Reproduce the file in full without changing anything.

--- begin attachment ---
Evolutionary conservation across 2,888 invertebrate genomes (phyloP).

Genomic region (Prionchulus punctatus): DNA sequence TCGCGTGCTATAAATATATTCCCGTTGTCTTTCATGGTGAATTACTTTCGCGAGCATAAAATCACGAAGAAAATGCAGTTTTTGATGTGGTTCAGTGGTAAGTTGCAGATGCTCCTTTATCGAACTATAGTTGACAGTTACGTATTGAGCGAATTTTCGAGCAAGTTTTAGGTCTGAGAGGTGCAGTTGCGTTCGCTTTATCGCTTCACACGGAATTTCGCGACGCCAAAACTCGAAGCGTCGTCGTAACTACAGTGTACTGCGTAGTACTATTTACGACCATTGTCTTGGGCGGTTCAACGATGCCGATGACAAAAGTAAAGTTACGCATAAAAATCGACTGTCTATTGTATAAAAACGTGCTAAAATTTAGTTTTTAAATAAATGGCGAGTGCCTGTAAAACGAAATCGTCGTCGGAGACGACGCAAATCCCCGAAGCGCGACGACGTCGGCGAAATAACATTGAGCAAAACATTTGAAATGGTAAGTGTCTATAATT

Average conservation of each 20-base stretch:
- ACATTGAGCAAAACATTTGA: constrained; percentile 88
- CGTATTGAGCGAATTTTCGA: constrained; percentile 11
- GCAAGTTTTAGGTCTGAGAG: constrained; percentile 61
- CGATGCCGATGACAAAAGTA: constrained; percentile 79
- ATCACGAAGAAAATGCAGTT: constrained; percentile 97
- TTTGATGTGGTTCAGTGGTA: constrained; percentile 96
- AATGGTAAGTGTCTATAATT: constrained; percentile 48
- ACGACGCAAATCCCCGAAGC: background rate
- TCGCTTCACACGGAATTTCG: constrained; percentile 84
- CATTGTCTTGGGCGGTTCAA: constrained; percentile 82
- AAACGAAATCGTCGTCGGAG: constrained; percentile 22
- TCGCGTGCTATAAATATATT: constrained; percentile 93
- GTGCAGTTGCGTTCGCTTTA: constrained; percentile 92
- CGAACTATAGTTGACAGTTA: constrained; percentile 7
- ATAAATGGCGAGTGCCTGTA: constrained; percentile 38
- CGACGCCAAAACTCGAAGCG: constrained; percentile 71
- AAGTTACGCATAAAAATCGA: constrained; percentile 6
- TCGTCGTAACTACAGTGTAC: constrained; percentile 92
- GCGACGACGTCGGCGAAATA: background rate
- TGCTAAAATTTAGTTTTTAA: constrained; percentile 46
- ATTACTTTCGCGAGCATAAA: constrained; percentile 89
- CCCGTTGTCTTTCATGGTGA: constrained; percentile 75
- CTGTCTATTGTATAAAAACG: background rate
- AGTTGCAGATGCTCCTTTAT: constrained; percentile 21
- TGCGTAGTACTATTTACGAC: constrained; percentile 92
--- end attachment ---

Evolutionary conservation across 2,888 invertebrate genomes (phyloP).

Genomic region (Prionchulus punctatus): DNA sequence TCGCGTGCTATAAATATATTCCCGTTGTCTTTCATGGTGAATTACTTTCGCGAGCATAAAATCACGAAGAAAATGCAGTTTTTGATGTGGTTCAGTGGTAAGTTGCAGATGCTCCTTTATCGAACTATAGTTGACAGTTACGTATTGAGCGAATTTTCGAGCAAGTTTTAGGTCTGAGAGGTGCAGTTGCGTTCGCTTTATCGCTTCACACGGAATTTCGCGACGCCAAAACTCGAAGCGTCGTCGTAACTACAGTGTACTGCGTAGTACTATTTACGACCATTGTCTTGGGCGGTTCAACGATGCCGATGACAAAAGTAAAGTTACGCATAAAAATCGACTGTCTATTGTATAAAAACGTGCTAAAATTTAGTTTTTAAATAAATGGCGAGTGCCTGTAAAACGAAATCGTCGTCGGAGACGACGCAAATCCCCGAAGCGCGACGACGTCGGCGAAATAACATTGAGCAAAACATTTGAAATGGTAAGTGTCTATAATT

Average conservation of each 20-base stretch:
- ACATTGAGCAAAACATTTGA: constrained; percentile 88
- CGTATTGAGCGAATTTTCGA: constrained; percentile 11
- GCAAGTTTTAGGTCTGAGAG: constrained; percentile 61
- CGATGCCGATGACAAAAGTA: constrained; percentile 79
- ATCACGAAGAAAATGCAGTT: constrained; percentile 97
- TTTGATGTGGTTCAGTGGTA: constrained; percentile 96
- AATGGTAAGTGTCTATAATT: constrained; percentile 48
- ACGACGCAAATCCCCGAAGC: background rate
- TCGCTTCACACGGAATTTCG: constrained; percentile 84
- CATTGTCTTGGGCGGTTCAA: constrained; percentile 82
- AAACGAAATCGTCGTCGGAG: constrained; percentile 22
- TCGCGTGCTATAAATATATT: constrained; percentile 93
- GTGCAGTTGCGTTCGCTTTA: constrained; percentile 92
- CGAACTATAGTTGACAGTTA: constrained; percentile 7
- ATAAATGGCGAGTGCCTGTA: constrained; percentile 38
- CGACGCCAAAACTCGAAGCG: constrained; percentile 71
- AAGTTACGCATAAAAATCGA: constrained; percentile 6
- TCGTCGTAACTACAGTGTAC: constrained; percentile 92
- GCGACGACGTCGGCGAAATA: background rate
- TGCTAAAATTTAGTTTTTAA: constrained; percentile 46
- ATTACTTTCGCGAGCATAAA: constrained; percentile 89
- CCCGTTGTCTTTCATGGTGA: constrained; percentile 75
- CTGTCTATTGTATAAAAACG: background rate
- AGTTGCAGATGCTCCTTTAT: constrained; percentile 21
- TGCGTAGTACTATTTACGAC: constrained; percentile 92